For the 9.00 -10. 15 session, I attended the ‘Language, Identity and Class’ stream. Amanda Laugeson started the session with her presentation ‘Finding an ‘Australian Voice’? Constructing Australian English 1940-1960′. It always strikes me when I listen to a newsreel from the 1950s and 1960s how different the narrator sounds from today. The shift to an Australian rather than British accent has generally been seen as a mark of burgeoning nationalism. Amanda’s paper looks at the role of A. G. Mitchell whose 1941 book The Pronunciation of English in Australia distinguished between ‘educated’ and ‘broad’ Australian English (and during the 1960s he added ‘general’ Australian English’). He saw accent as a unifying feature. Unlike those who deplored the ‘lazy’ and ‘nasal’ Australian accent, Mitchell claimed that there was nothing to be ashamed of, and that it reflected education rather than class (a rather circular argument). Mitchell was a member of the ABC board during the 1950s and held up Robert Menzies (!!) as the ideal. Caitlyn Adams’ paper ‘What happened to class? The language of social hierarchy’ went back nearly 200 years to look at the language that was used in petitions for clemency generated by prisoners in both England and New South Wales in 1810 and 1825. She distinguished between ‘Elite and middling’ and ‘plebian’ petitioners in both settings. Both groups used the language of status (‘respectability’, ‘poor’, ‘humble’,) but colonial society was more likely to see the colony as a place to regain their respectability where petitioners from the metropole referred more to referees who could attest to their respectability (probably because prisoners sent to NSW had lost all of the contacts who could have spoken for them ‘back home’.) She is using NVivo to create both a qualitative and quantitative analysis. Finally in ‘The Unfinished Nation: Contesting Symbols of Australia’ Richard White (who struggled with low bandwidth) spoke about his 2010 book Symbols of Australia which is currently undergoing revision for a new edition. In a largely visual presentation, he pointed out that both the first and last Holdens are now museum items; that the Southern Cross used to be the most popular tattoo and now it is the most commonly lasered-off tattoo; that the wattle and the waratah vie as floral symbols (and the meaning changed after the Bali bombings); that the place of Uluru has changed with the ban on climbing the rock and the Uluru Statement, and that our Prime Minister wears baseball caps instead of Akubras. Even things that we view as being fixed symbols are subject to change: the flag and the coat of arms have changed subtly over the years, and the red ensign has been taken up as ‘the people’s flag’ in the anti-vax protests.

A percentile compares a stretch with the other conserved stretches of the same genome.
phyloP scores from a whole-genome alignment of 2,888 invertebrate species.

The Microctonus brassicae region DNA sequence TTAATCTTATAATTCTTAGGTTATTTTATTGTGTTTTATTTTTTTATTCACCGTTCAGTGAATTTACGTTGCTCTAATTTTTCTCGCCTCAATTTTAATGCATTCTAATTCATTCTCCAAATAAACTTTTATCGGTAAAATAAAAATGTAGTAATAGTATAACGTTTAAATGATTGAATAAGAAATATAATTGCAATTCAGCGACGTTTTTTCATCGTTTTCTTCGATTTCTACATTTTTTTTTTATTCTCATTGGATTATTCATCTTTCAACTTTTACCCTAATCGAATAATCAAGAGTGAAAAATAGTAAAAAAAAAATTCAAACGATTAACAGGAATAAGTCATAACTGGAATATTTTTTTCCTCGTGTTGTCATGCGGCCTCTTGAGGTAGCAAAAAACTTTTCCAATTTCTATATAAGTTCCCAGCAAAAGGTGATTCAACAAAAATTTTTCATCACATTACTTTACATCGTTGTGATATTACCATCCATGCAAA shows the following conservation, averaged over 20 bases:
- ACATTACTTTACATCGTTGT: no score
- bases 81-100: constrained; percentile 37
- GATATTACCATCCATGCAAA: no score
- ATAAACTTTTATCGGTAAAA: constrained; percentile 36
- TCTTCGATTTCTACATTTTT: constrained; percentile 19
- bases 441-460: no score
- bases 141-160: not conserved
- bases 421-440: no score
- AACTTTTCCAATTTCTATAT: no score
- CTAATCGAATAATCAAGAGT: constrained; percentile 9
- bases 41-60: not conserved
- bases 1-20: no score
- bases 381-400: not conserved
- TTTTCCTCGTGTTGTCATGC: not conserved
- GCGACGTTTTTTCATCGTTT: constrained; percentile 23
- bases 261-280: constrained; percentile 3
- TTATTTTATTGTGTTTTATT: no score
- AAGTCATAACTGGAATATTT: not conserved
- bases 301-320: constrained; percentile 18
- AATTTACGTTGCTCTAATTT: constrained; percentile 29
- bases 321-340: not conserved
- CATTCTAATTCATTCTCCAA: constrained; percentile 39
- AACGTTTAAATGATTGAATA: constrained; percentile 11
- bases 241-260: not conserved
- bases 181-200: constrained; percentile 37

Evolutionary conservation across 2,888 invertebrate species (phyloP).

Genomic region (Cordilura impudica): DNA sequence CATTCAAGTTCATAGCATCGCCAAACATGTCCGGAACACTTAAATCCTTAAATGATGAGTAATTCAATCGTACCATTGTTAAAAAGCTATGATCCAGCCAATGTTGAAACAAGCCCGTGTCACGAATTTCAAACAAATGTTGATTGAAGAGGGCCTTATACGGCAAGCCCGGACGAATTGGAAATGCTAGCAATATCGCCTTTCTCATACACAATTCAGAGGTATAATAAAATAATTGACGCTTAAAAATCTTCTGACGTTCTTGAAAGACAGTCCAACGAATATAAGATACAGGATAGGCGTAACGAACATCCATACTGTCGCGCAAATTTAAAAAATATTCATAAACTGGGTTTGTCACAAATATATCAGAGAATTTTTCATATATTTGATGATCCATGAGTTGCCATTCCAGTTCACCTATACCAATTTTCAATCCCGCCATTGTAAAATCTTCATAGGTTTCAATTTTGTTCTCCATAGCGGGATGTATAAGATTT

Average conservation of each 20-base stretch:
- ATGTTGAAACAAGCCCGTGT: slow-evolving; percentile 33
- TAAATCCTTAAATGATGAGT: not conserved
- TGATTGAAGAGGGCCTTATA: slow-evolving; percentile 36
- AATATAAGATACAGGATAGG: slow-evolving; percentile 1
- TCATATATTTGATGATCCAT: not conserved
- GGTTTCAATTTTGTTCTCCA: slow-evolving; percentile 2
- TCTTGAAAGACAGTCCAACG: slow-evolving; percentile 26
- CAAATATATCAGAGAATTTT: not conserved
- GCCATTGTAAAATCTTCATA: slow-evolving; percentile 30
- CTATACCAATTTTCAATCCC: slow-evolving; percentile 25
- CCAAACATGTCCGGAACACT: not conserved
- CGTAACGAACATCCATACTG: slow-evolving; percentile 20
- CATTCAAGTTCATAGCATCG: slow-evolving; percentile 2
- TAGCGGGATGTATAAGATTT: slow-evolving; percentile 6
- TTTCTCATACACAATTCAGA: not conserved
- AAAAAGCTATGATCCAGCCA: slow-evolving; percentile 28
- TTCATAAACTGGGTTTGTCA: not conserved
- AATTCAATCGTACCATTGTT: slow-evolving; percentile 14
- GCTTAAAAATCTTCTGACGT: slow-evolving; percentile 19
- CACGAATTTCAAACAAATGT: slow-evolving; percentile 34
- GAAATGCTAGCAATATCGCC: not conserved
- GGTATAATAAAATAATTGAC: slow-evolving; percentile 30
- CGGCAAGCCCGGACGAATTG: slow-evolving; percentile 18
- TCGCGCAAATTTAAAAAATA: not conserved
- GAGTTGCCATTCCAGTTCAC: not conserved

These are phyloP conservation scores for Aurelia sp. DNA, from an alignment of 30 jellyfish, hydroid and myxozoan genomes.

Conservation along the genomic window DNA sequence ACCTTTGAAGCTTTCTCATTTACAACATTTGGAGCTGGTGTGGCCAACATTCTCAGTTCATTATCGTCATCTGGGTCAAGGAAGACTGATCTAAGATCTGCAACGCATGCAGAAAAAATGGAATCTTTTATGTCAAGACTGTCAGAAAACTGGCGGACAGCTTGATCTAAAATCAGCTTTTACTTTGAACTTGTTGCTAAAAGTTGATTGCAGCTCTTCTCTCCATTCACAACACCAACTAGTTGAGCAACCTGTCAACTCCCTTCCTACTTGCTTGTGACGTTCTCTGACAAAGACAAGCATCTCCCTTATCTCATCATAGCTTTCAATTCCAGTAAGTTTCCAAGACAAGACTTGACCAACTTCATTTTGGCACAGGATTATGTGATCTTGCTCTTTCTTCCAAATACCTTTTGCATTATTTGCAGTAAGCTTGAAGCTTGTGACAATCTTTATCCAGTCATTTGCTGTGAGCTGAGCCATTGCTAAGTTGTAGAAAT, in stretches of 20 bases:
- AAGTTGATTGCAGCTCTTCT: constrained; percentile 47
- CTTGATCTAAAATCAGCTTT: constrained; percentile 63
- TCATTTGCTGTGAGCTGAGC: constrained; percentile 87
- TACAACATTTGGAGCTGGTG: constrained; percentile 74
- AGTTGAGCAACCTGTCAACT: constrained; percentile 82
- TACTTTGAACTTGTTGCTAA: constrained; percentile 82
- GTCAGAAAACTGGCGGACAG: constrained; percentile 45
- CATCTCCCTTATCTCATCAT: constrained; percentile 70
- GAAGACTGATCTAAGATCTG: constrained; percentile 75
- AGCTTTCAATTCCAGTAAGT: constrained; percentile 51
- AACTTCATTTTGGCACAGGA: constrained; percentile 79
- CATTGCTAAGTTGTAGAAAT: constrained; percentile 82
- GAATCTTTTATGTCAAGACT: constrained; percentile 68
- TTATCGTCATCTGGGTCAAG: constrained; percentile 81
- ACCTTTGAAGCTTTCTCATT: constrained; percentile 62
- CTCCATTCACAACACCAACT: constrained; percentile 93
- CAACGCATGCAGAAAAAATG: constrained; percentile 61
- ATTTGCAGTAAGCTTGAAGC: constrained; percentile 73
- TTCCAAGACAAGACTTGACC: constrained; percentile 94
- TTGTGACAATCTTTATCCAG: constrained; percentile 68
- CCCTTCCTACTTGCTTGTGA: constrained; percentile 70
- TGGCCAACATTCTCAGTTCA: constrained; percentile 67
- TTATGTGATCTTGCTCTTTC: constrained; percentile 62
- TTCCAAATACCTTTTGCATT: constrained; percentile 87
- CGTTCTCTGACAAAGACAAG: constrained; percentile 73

And then I stopped for a Pilates class. Life does go on.
Between 11.00 and 12.15, I attended the ‘Colonial Violence’ stream. In Naomi Parry’s paper ‘Looking into Shadows: Musquito and Black Jack and a Death Mask made of country’, she talked about the way that her biographical project of writing about the life of Musquito, the indigenous bushranger, has changed over time. Musquito was born in Port Jackson, was exiled to Norfolk Island and then moved to Van Diemen’s Land in 1814 as a tracker. In 1823 he was arrested for killing stock-keepers on the east coast, and hanged in 1825. Six white bushrangers, and another indigenous young man Black Jack, were executed together. Her attention had been totally on Musquito, and the different ways that he has been conceptualized – murderer or warrior – but on seeing the death mask of Black Jack, she realized that there was another, broader story to be told too. Ryan Stewart‘s paper ‘Henry Kendall- An Outsider Reporting Violence and Massacre on the Australian Frontier’ picks up on Lyndall Ryan’s observation that it took about 40-50 years before local people would start talking about a massacre. The poet Henry Kendall came to Darkinjung country (near Wyong and Terrigal) in 1873 in a state of despair. He heard talk of massacres that occurred in the 1830s, (thus fitting into Lyndall Ryans 40-50 year timeline) and wrote about them in 1875 and 1879 drawing on the stories of settlers and their descendants. As an ‘outsider’, Kendall was able to write about things that locals could not. Finally, in ‘Revisiting the Bathurst War 1822-24’ Stephen Gapps highlights the war around Bathurst (Gudyarra) that has generally been overshadowed by the Sydney War. Martial law was declared because cattle-killing and the abandonment of convict stations, but unlike the Sydney War, it was not the military who “quelled” the resistance, but settlers themselves who later reassured themselves that the Aboriginal people had “disappeared”. Once again, there was a long gap between events (in this case in 1822-4) and ‘old timers’ talking and writing in the 1880s – and Stephen is still hoping to find more information amongst family letters and through historical societies.